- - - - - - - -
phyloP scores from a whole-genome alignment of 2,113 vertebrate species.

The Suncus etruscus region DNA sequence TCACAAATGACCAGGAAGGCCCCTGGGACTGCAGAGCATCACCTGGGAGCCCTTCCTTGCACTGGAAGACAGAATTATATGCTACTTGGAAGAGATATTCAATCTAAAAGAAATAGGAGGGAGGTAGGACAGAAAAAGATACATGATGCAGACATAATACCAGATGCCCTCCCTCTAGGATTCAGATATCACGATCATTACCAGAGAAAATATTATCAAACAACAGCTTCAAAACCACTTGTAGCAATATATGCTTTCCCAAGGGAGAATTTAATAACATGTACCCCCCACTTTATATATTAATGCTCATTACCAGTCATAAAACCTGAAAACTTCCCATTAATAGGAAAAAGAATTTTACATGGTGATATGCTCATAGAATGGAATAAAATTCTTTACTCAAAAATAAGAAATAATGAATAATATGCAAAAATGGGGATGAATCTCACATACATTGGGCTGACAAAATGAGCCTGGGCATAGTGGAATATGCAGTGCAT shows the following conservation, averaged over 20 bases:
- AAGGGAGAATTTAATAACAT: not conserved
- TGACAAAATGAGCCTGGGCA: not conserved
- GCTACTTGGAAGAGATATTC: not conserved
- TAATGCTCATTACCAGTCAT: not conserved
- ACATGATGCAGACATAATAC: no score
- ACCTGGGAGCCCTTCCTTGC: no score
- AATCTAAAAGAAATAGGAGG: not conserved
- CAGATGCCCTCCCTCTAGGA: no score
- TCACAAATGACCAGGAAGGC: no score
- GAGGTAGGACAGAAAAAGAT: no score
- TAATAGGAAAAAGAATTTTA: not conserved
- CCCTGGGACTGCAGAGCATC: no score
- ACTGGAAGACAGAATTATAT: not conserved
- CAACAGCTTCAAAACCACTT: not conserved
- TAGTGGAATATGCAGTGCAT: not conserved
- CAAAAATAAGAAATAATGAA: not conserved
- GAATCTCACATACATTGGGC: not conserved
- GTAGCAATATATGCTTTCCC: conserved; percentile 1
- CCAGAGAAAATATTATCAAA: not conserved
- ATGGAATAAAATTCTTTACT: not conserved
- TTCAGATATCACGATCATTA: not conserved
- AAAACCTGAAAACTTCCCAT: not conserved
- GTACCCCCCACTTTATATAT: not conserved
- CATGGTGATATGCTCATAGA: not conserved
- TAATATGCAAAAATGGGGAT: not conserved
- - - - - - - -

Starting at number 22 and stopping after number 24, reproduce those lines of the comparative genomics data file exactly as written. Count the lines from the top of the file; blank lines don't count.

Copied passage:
- ATGGAATAAAATTCTTTACT: not conserved
- TTCAGATATCACGATCATTA: not conserved
- AAAACCTGAAAACTTCCCAT: not conserved